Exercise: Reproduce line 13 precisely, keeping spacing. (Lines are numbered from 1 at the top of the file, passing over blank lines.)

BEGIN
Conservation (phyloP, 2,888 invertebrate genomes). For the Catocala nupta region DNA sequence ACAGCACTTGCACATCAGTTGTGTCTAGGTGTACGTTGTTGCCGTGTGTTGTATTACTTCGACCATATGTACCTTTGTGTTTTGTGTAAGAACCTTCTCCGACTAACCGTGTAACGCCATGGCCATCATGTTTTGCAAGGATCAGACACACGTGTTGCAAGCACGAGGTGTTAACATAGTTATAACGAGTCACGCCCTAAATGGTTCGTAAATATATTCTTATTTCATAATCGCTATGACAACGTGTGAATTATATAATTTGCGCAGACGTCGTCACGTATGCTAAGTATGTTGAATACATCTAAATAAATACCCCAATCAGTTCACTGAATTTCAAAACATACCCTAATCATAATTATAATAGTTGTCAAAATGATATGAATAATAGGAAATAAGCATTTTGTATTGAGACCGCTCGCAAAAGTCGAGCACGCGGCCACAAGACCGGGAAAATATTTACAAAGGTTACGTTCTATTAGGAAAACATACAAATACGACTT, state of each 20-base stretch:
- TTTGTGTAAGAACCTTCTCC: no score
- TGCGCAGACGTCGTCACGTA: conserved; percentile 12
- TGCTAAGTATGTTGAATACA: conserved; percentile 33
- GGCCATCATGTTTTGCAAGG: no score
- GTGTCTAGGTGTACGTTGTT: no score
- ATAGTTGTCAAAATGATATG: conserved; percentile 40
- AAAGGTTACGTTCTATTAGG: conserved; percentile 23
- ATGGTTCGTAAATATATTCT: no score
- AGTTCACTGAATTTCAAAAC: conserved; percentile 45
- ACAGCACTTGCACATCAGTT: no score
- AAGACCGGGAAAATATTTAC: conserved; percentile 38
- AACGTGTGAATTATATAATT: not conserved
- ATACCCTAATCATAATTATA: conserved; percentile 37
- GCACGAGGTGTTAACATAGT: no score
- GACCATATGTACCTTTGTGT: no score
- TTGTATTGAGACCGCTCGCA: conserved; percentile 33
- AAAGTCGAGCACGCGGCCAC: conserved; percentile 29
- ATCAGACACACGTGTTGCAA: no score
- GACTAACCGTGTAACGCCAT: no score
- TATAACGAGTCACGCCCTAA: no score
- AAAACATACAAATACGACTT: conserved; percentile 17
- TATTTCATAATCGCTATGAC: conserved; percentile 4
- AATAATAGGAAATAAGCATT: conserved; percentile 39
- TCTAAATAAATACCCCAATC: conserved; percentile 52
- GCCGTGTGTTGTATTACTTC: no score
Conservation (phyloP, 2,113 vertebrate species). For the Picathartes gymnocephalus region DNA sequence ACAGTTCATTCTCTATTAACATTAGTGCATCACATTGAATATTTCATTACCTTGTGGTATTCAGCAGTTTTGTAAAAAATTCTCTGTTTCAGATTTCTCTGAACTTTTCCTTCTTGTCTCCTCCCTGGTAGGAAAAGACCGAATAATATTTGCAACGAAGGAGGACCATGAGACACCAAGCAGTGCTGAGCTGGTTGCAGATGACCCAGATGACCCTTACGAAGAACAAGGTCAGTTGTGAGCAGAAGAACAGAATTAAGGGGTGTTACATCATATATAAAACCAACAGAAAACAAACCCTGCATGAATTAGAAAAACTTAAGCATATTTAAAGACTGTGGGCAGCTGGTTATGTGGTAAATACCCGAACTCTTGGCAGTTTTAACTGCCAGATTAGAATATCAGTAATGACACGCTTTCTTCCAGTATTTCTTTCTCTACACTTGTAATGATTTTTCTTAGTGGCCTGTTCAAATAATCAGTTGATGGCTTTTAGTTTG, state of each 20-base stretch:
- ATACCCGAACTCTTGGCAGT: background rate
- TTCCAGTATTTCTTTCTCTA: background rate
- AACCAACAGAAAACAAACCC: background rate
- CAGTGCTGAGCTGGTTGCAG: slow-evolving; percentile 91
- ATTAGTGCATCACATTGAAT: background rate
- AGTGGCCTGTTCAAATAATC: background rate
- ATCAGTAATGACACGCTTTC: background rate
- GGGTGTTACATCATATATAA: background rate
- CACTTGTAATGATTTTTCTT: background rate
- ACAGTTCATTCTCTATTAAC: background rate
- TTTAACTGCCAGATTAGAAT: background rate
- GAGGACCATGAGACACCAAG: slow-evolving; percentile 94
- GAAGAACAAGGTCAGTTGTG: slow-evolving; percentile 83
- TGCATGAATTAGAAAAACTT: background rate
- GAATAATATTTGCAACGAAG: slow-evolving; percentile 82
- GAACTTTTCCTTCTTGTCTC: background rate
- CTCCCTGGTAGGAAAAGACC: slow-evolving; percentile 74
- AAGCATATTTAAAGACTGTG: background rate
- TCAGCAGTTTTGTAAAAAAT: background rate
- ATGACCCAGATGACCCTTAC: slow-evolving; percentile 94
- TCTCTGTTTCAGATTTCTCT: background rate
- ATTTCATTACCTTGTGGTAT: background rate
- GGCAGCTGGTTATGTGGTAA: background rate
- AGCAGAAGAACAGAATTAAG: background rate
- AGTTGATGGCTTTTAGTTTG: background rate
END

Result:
- AACGTGTGAATTATATAATT: not conserved